Reader Jeremy P. recently helped me understand a bit more about how high-end saxophones are made. He was responding to my recent flowchart test that used musical instruments to determine when an instrument maker can apply the artisanal designation. Jeremy’s point was that automation has improved saxophones: many high end makers use computer-aided technology to determine precision tuning. Can we begrudge them an automated process if it results in a superior product? Certainly not. Again, as long as automation is not facilitating mass production, we’re still on the chart.
Now, let’s apply Jeremy’s question to something more commonplace: how much automation can we allow and still call an item homemade? We throw around the word homemade far more often than we use artisanal, so this discussion should be even more juicy.
The question, again, is one of definition. What does homemade mean? For starters, it must be made at home. This ought to be obvious, but it’s not. For example, why do restaurants routinely call their food homemade? That can’t possibly be true. (More fascinating is that diners don’t object–but I digress.)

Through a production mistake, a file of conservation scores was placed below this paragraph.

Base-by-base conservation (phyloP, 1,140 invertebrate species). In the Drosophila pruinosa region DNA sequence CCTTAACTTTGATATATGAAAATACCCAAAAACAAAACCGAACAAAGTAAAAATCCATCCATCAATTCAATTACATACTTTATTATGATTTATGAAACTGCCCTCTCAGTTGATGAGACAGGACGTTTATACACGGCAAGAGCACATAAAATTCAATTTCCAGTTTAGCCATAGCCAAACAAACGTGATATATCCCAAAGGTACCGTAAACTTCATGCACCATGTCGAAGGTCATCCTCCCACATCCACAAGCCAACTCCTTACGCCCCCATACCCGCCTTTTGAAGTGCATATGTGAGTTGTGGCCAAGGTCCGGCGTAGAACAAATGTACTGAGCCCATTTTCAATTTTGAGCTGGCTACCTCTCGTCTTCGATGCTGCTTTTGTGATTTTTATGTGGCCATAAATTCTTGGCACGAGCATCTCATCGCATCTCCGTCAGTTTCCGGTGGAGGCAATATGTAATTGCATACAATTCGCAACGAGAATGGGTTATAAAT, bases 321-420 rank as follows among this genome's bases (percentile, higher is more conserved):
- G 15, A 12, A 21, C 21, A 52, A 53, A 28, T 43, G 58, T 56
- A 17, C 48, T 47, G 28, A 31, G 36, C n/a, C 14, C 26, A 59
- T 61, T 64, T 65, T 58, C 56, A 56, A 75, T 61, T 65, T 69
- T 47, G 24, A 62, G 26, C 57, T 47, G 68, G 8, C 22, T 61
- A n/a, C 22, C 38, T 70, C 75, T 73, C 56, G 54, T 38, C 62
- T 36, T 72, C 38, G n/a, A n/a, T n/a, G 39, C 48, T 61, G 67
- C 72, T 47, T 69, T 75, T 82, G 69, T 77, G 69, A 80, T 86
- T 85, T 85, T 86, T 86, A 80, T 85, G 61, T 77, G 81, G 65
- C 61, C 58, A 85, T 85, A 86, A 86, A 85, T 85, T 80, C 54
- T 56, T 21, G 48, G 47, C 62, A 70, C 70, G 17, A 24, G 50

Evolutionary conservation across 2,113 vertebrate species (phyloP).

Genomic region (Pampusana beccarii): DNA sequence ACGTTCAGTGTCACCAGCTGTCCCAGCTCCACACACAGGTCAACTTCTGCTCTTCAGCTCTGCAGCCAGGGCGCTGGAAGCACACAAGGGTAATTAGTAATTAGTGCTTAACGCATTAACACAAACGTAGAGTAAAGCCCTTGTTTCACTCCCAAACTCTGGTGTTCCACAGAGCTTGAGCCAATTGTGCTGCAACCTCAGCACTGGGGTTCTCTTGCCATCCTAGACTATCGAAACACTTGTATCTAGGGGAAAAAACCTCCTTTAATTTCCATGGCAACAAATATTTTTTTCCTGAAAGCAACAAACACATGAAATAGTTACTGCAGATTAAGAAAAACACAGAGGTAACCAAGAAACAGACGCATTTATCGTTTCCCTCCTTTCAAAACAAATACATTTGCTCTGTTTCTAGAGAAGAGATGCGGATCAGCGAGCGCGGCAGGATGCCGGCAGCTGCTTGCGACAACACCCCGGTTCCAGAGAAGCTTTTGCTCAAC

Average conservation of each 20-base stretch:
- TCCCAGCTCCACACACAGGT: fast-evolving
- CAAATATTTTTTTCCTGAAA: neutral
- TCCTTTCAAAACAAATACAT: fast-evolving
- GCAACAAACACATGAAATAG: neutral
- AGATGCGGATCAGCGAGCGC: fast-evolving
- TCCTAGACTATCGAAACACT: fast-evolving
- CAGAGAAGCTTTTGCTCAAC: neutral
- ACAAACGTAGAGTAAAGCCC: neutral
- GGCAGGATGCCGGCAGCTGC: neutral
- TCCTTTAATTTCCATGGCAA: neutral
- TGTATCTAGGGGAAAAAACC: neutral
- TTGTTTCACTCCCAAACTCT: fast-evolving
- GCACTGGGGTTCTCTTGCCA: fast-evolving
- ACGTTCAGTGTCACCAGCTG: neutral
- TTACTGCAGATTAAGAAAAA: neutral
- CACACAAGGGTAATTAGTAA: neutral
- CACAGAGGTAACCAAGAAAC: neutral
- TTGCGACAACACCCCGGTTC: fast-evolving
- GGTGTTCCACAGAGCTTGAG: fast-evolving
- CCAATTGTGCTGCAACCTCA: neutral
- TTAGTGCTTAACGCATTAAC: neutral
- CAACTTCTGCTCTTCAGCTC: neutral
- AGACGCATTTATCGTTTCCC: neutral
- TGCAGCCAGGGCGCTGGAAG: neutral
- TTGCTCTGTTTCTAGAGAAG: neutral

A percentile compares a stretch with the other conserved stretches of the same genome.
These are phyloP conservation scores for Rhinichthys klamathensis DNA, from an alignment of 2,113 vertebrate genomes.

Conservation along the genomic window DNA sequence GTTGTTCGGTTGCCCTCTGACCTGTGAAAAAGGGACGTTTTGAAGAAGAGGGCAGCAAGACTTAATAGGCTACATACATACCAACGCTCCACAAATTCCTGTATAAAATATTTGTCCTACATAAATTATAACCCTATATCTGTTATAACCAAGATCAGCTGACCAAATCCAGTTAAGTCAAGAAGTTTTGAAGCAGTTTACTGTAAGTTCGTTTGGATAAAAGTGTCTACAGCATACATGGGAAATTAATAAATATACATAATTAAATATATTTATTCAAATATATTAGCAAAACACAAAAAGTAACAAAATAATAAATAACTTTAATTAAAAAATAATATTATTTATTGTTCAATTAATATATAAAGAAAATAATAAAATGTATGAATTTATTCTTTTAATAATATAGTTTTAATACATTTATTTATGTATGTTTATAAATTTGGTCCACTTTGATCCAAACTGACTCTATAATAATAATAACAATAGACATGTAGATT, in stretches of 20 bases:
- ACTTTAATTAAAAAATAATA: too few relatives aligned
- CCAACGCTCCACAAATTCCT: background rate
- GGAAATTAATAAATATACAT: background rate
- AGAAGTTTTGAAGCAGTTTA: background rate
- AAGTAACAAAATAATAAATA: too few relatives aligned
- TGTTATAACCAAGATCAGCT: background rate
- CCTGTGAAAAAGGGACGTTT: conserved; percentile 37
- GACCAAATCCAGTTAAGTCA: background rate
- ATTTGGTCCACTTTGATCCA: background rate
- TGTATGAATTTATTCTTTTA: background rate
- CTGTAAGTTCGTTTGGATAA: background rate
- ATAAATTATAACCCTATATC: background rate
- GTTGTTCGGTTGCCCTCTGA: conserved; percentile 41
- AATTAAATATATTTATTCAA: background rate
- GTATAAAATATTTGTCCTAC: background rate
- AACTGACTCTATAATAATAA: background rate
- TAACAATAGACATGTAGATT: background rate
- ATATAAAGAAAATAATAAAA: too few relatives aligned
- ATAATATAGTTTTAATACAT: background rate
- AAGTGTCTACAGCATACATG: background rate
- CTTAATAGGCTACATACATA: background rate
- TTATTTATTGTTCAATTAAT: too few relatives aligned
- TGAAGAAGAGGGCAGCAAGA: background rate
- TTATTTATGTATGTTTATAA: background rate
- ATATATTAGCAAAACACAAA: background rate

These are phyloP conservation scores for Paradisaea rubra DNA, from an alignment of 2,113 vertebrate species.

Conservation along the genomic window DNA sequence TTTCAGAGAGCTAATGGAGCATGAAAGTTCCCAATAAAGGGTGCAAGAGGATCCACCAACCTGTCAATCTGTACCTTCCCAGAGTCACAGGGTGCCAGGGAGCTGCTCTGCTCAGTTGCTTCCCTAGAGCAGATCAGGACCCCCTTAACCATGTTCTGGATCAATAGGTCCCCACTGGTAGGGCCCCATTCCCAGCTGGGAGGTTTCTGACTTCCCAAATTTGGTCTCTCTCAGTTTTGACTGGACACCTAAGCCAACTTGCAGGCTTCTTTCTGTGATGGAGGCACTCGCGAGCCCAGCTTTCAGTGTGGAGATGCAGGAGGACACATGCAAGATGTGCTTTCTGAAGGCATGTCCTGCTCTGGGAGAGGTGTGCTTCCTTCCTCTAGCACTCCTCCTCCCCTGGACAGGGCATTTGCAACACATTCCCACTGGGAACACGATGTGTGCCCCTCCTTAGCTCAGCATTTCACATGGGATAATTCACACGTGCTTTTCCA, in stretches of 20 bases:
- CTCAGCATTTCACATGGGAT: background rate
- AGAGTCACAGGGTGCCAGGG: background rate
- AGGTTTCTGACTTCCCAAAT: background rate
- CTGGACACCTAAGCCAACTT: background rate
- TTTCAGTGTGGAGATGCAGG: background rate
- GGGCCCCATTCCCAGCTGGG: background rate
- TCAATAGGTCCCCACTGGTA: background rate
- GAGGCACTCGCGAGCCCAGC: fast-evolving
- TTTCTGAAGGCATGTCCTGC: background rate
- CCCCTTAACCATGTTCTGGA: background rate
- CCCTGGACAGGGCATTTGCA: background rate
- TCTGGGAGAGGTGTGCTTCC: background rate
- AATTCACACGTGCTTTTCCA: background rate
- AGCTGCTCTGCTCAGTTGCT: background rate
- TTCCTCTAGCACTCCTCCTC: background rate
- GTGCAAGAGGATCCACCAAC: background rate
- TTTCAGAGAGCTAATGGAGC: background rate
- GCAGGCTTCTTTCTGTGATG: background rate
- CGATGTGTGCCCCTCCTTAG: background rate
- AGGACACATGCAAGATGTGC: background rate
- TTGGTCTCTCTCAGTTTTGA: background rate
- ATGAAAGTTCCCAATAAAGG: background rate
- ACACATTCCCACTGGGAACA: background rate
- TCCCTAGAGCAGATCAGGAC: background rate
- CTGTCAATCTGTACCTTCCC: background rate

Second, a homemade thing must be made by hand. We can say this because homemade can be used as a synonym for hand-crafted. People who use the term hand-crafted to describe their item may not like the comparison because homemade bespeaks a sense of homeyness or crude, even slip-shod construction; but, it can also mean made from scratch and made by oneself and this gives the word a sense of ingenuity and self-sufficiency.
The made-by-hand requirement, however, is also where the trouble begins. Especially today, automation is almost impossible to overcome. To show just how difficult it is to avoid, consider baking. Most people who bake do not mill their own flour. They use store-bought flour that was mass produced using automation. Nor do they make their own butter or harvest their own sugar. But few people would object to calling a cake made in a kitchen homemade. In fact, many people would be pleased to call a cake from a mix homemade.
We just don’t live in a world that will allow us to mill our own flour or churn or own butter. With a few exceptions, we just don’t have the time or the resources. We did once, and this indicates to me that the definition has shifted. Maybe not when a person bought the first bag of milled flour. That moment was probably a celebration of survival. But that first cake mix must have been a threat. Is a box cake a real cake?
Once, this was a big deal. Today, we think nothing of it. Homemade is a shifting target, and that’s why restaurants can claim it for their own. Just like artisanal, we no long know what it means.
I don’t know about you, but I find this slippage exasperating. Too much arbitrary shift.